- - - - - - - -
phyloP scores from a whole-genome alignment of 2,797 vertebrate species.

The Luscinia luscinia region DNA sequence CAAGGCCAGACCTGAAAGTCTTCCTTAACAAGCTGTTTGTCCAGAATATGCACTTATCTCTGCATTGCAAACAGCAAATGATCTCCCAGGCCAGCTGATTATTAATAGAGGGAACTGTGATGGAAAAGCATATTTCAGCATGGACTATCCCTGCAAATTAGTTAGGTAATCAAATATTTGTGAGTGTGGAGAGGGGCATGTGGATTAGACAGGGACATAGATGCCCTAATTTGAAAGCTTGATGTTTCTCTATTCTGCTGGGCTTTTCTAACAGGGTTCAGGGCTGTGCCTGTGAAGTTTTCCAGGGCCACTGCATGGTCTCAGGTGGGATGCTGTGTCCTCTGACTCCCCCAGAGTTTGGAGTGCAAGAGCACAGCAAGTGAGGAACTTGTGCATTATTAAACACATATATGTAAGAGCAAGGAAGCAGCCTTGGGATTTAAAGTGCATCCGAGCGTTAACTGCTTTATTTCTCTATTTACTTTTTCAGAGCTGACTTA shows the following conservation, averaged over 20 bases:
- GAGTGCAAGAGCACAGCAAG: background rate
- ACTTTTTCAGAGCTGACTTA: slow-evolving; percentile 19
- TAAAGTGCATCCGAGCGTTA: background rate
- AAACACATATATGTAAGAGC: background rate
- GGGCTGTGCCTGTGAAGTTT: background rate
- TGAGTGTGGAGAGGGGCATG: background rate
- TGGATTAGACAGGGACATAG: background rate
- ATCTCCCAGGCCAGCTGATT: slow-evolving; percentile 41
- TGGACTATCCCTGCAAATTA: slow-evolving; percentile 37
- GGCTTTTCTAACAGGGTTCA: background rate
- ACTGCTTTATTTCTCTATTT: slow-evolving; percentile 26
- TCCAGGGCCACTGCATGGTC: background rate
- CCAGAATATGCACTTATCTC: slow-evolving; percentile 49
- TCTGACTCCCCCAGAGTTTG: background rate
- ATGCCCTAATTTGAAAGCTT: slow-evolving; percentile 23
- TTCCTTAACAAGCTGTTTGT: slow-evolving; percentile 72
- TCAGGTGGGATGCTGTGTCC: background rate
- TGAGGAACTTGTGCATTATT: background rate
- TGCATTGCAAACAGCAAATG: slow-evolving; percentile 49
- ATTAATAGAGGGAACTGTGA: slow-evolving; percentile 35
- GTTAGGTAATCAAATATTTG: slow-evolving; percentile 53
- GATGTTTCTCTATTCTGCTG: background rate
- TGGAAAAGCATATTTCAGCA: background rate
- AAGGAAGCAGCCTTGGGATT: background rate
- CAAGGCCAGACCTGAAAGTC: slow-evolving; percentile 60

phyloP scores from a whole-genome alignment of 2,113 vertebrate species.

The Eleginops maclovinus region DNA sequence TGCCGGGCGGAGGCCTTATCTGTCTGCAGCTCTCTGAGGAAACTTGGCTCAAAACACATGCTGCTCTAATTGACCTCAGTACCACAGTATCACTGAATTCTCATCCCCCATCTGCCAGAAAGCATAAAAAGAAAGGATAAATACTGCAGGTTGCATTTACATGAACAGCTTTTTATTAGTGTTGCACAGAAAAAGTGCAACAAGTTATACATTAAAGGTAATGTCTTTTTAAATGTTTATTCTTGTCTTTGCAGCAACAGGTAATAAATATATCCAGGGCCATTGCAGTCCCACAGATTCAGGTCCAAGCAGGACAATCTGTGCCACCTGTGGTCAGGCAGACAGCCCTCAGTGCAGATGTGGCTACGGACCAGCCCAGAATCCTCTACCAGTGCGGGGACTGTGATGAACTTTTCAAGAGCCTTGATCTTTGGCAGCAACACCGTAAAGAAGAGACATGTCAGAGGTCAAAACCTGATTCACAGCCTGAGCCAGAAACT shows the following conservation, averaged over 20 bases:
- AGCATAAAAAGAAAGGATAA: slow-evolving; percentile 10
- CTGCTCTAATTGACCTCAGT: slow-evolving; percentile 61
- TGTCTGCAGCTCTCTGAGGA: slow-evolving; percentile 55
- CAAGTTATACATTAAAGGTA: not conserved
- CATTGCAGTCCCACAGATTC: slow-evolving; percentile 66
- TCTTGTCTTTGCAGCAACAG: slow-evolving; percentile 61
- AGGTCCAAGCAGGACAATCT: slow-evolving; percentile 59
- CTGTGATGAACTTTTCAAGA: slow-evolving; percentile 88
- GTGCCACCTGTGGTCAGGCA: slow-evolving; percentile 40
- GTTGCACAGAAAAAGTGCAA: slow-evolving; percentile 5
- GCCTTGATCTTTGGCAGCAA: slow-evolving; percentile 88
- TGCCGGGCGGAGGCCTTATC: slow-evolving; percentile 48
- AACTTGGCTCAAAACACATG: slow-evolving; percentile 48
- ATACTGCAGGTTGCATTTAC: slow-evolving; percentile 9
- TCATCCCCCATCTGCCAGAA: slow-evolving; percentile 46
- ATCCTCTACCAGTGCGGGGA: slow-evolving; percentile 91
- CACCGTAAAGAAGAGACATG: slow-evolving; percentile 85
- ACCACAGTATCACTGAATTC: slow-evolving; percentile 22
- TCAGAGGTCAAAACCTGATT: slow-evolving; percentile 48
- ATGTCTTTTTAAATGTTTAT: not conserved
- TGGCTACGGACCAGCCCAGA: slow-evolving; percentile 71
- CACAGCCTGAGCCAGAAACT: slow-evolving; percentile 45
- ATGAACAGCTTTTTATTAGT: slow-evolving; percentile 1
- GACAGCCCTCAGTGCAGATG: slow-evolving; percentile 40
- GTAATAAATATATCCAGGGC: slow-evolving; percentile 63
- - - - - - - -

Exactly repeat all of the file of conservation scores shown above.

phyloP scores from a whole-genome alignment of 2,797 vertebrate species.

The Luscinia luscinia region DNA sequence CAAGGCCAGACCTGAAAGTCTTCCTTAACAAGCTGTTTGTCCAGAATATGCACTTATCTCTGCATTGCAAACAGCAAATGATCTCCCAGGCCAGCTGATTATTAATAGAGGGAACTGTGATGGAAAAGCATATTTCAGCATGGACTATCCCTGCAAATTAGTTAGGTAATCAAATATTTGTGAGTGTGGAGAGGGGCATGTGGATTAGACAGGGACATAGATGCCCTAATTTGAAAGCTTGATGTTTCTCTATTCTGCTGGGCTTTTCTAACAGGGTTCAGGGCTGTGCCTGTGAAGTTTTCCAGGGCCACTGCATGGTCTCAGGTGGGATGCTGTGTCCTCTGACTCCCCCAGAGTTTGGAGTGCAAGAGCACAGCAAGTGAGGAACTTGTGCATTATTAAACACATATATGTAAGAGCAAGGAAGCAGCCTTGGGATTTAAAGTGCATCCGAGCGTTAACTGCTTTATTTCTCTATTTACTTTTTCAGAGCTGACTTA shows the following conservation, averaged over 20 bases:
- GAGTGCAAGAGCACAGCAAG: background rate
- ACTTTTTCAGAGCTGACTTA: slow-evolving; percentile 19
- TAAAGTGCATCCGAGCGTTA: background rate
- AAACACATATATGTAAGAGC: background rate
- GGGCTGTGCCTGTGAAGTTT: background rate
- TGAGTGTGGAGAGGGGCATG: background rate
- TGGATTAGACAGGGACATAG: background rate
- ATCTCCCAGGCCAGCTGATT: slow-evolving; percentile 41
- TGGACTATCCCTGCAAATTA: slow-evolving; percentile 37
- GGCTTTTCTAACAGGGTTCA: background rate
- ACTGCTTTATTTCTCTATTT: slow-evolving; percentile 26
- TCCAGGGCCACTGCATGGTC: background rate
- CCAGAATATGCACTTATCTC: slow-evolving; percentile 49
- TCTGACTCCCCCAGAGTTTG: background rate
- ATGCCCTAATTTGAAAGCTT: slow-evolving; percentile 23
- TTCCTTAACAAGCTGTTTGT: slow-evolving; percentile 72
- TCAGGTGGGATGCTGTGTCC: background rate
- TGAGGAACTTGTGCATTATT: background rate
- TGCATTGCAAACAGCAAATG: slow-evolving; percentile 49
- ATTAATAGAGGGAACTGTGA: slow-evolving; percentile 35
- GTTAGGTAATCAAATATTTG: slow-evolving; percentile 53
- GATGTTTCTCTATTCTGCTG: background rate
- TGGAAAAGCATATTTCAGCA: background rate
- AAGGAAGCAGCCTTGGGATT: background rate
- CAAGGCCAGACCTGAAAGTC: slow-evolving; percentile 60

phyloP scores from a whole-genome alignment of 2,113 vertebrate species.

The Eleginops maclovinus region DNA sequence TGCCGGGCGGAGGCCTTATCTGTCTGCAGCTCTCTGAGGAAACTTGGCTCAAAACACATGCTGCTCTAATTGACCTCAGTACCACAGTATCACTGAATTCTCATCCCCCATCTGCCAGAAAGCATAAAAAGAAAGGATAAATACTGCAGGTTGCATTTACATGAACAGCTTTTTATTAGTGTTGCACAGAAAAAGTGCAACAAGTTATACATTAAAGGTAATGTCTTTTTAAATGTTTATTCTTGTCTTTGCAGCAACAGGTAATAAATATATCCAGGGCCATTGCAGTCCCACAGATTCAGGTCCAAGCAGGACAATCTGTGCCACCTGTGGTCAGGCAGACAGCCCTCAGTGCAGATGTGGCTACGGACCAGCCCAGAATCCTCTACCAGTGCGGGGACTGTGATGAACTTTTCAAGAGCCTTGATCTTTGGCAGCAACACCGTAAAGAAGAGACATGTCAGAGGTCAAAACCTGATTCACAGCCTGAGCCAGAAACT shows the following conservation, averaged over 20 bases:
- AGCATAAAAAGAAAGGATAA: slow-evolving; percentile 10
- CTGCTCTAATTGACCTCAGT: slow-evolving; percentile 61
- TGTCTGCAGCTCTCTGAGGA: slow-evolving; percentile 55
- CAAGTTATACATTAAAGGTA: not conserved
- CATTGCAGTCCCACAGATTC: slow-evolving; percentile 66
- TCTTGTCTTTGCAGCAACAG: slow-evolving; percentile 61
- AGGTCCAAGCAGGACAATCT: slow-evolving; percentile 59
- CTGTGATGAACTTTTCAAGA: slow-evolving; percentile 88
- GTGCCACCTGTGGTCAGGCA: slow-evolving; percentile 40
- GTTGCACAGAAAAAGTGCAA: slow-evolving; percentile 5
- GCCTTGATCTTTGGCAGCAA: slow-evolving; percentile 88
- TGCCGGGCGGAGGCCTTATC: slow-evolving; percentile 48
- AACTTGGCTCAAAACACATG: slow-evolving; percentile 48
- ATACTGCAGGTTGCATTTAC: slow-evolving; percentile 9
- TCATCCCCCATCTGCCAGAA: slow-evolving; percentile 46
- ATCCTCTACCAGTGCGGGGA: slow-evolving; percentile 91
- CACCGTAAAGAAGAGACATG: slow-evolving; percentile 85
- ACCACAGTATCACTGAATTC: slow-evolving; percentile 22
- TCAGAGGTCAAAACCTGATT: slow-evolving; percentile 48
- ATGTCTTTTTAAATGTTTAT: not conserved
- TGGCTACGGACCAGCCCAGA: slow-evolving; percentile 71
- CACAGCCTGAGCCAGAAACT: slow-evolving; percentile 45
- ATGAACAGCTTTTTATTAGT: slow-evolving; percentile 1
- GACAGCCCTCAGTGCAGATG: slow-evolving; percentile 40
- GTAATAAATATATCCAGGGC: slow-evolving; percentile 63